Originally Published by RCR Wireless
Author: Christopher Stockman
External passive intermodulation (PIM) has always been a concern when deploying wireless networks. However, PIM has become even more of a challenge with the introduction of new 5G technologies and infrastructure. In the simplest definition, PIM occurs when two or more wireless signals mix together and create additional frequencies. This causes interference and can significantly deteriorate network capacity and coverage. In fact, according to prevailing estimates, a drop of 1 dB in uplink sensitivity due to PIM can reduce wireless coverage by up to 11 percent in a macro network. Unsurprisingly, mobile operators have made reducing PIM on cell sites one of their top priorities as they roll out 5G networks. Below are some key strategies for doing so.
What is PIM?
PIM is interference resulting from the nonlinear mixing of two or more frequencies in a passive circuit. If the interference coincides with an LTE or 5G network’s uplink receive frequencies, it can adversely affect network performance and throughput. The lower the level of PIM, the better the coverage and capacity.
There are many potential causes of PIM, including:
- Loose metal-to-metal contacts
- Poor quality components that rust or corrode
- Metal shavings or other site contamination
- Nearby frequency sources (power lines/equipment)
- Obstacles in the RF path including supports for stealth enclosures
- Water infiltration
The highest risk for PIM occurs in close proximity to the many antennas on a cell tower; in front, above, below, and even behind them. The zone is defined as:
- Ten feet directly above or below an antenna
- Five feet behind an antenna
- One hundred feet in front of an antenna
Many traditional installation products (including metal cable hangers, hose clamps, poor-quality components with rust or corrosion and loose hardware or brackets) have been identified as PIM generators and must be eliminated.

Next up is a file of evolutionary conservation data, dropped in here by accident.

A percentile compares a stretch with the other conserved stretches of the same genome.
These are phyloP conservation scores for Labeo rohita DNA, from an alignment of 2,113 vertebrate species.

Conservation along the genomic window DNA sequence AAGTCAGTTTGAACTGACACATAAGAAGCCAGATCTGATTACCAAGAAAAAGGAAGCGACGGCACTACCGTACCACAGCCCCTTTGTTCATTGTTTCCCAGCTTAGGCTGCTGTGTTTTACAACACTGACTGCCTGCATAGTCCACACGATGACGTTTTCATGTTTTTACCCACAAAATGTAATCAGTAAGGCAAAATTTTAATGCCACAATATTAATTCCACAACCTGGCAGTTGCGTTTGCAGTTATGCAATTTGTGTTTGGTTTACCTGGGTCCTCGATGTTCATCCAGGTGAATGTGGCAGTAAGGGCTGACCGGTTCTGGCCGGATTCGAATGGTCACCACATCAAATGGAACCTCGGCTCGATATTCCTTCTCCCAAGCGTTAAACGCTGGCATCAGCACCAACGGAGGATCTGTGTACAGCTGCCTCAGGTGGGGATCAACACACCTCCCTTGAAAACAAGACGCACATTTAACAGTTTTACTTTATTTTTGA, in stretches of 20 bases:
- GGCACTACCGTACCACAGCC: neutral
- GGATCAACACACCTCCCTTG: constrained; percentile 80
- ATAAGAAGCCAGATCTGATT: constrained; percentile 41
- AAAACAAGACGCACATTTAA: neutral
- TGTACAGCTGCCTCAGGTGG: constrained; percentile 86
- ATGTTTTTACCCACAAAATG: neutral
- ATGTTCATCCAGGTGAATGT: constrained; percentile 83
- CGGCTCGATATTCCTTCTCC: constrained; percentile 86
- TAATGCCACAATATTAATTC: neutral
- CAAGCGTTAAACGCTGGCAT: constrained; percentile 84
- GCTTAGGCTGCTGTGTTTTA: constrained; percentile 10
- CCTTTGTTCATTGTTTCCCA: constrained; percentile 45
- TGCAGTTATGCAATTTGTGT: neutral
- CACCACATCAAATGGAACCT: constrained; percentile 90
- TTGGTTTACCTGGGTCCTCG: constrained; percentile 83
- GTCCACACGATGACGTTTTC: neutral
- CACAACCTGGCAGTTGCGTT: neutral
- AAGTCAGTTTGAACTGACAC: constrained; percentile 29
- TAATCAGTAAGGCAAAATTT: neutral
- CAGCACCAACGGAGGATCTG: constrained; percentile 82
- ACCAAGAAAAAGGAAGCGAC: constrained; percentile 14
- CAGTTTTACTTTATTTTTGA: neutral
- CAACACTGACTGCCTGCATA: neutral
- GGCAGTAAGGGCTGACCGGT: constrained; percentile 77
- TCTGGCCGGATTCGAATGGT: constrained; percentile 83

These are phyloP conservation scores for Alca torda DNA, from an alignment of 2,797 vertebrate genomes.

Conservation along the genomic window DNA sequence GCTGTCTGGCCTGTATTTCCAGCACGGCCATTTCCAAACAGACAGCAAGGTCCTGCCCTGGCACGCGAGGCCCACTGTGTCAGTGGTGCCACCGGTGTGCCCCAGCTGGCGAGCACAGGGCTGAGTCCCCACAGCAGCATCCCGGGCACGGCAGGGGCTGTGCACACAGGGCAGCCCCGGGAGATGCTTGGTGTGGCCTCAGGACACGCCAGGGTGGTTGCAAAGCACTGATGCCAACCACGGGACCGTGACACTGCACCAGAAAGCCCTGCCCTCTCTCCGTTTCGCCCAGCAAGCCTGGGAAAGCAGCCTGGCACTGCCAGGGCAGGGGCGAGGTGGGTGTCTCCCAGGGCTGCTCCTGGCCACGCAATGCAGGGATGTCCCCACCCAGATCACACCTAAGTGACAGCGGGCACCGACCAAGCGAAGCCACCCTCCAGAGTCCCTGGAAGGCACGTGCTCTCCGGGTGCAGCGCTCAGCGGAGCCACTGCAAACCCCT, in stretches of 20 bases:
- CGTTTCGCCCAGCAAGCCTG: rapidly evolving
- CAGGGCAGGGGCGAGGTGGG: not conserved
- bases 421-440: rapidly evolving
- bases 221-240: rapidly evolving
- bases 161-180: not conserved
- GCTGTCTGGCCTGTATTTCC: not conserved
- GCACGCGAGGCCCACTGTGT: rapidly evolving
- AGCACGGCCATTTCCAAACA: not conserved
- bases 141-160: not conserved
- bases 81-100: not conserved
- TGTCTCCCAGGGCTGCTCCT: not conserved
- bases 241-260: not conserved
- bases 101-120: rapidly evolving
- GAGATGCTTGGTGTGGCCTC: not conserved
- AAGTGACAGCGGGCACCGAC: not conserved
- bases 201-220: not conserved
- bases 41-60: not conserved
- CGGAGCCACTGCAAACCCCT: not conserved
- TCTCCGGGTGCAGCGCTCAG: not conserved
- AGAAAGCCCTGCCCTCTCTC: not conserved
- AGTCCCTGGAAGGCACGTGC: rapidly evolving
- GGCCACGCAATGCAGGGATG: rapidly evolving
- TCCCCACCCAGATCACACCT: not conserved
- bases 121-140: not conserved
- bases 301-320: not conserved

Mobile operators are now discovering that elevated levels of external PIM can be generated around antennas by certain products which have been used in industry standard installation practices for years. For example, there are dozens of cables in cell towers that connect antennas to remote radio heads, and each cable needs to be attached with one or more cable hangers. In fact, some estimates have cited as many as 350 cable hangers on a single tower top!
Aside from using high-quality cables and watertight enclosures and keeping tower sites clean, mobile operators are working to eliminate excess metal from tower tops. One of the key methods of doing this is by switching from metal to polymer materials for cable hangers.
Traditionally, operators used u-shaped metal hangers with grommets inside. Each cable was fitted into a grommet, and the grommet was placed in the metal hanger and secured to the tower. This method required the use of multiple sizes of grommets and multiple sizes of brackets to support the different types of cables on a tower top.
With the deployment of LTE and 5G networks, the drive to eliminate metal from tower tops has s accelerated significantly. Specifically, metal cable hangers and grommets are being replaced by hangers made of polymer materials. Using polymer cable hangers offers four key benefits:
Reduced PIM – as non-metallic components, polymer hangers significantly reduce the amount of PIM on tower tops.
Reduced complexity – some polymer hangers can be made to wrap around individual cables or bundles of cables, which eliminates the need to use hangers and cables of specific sizes for specific cable diameters. Installation is simpler because there’s one hanger type that works in every situation.
Simpler inventory management – operators and installers need only carry one type of cable hanger instead of having to carry many of them of different sizes.
Faster installation – the process of selecting the correct grommet, fitting it to a cable, placing a u-shaped metal hanger around it can take a minute or two. In contrast, locking a polymer hanger around a cable or bundle of cables takes a few seconds.
In conclusion, communications equipment vendors are now offering polymer cable hangers that deliver PIM reduction, installation simplicity, and reduced installation time. As a result, the battle against PIM at the tower top has brought unforeseen benefits by not only reducing PIM levels, but improving operator business models as well.
Read original article at rcrwireless.com.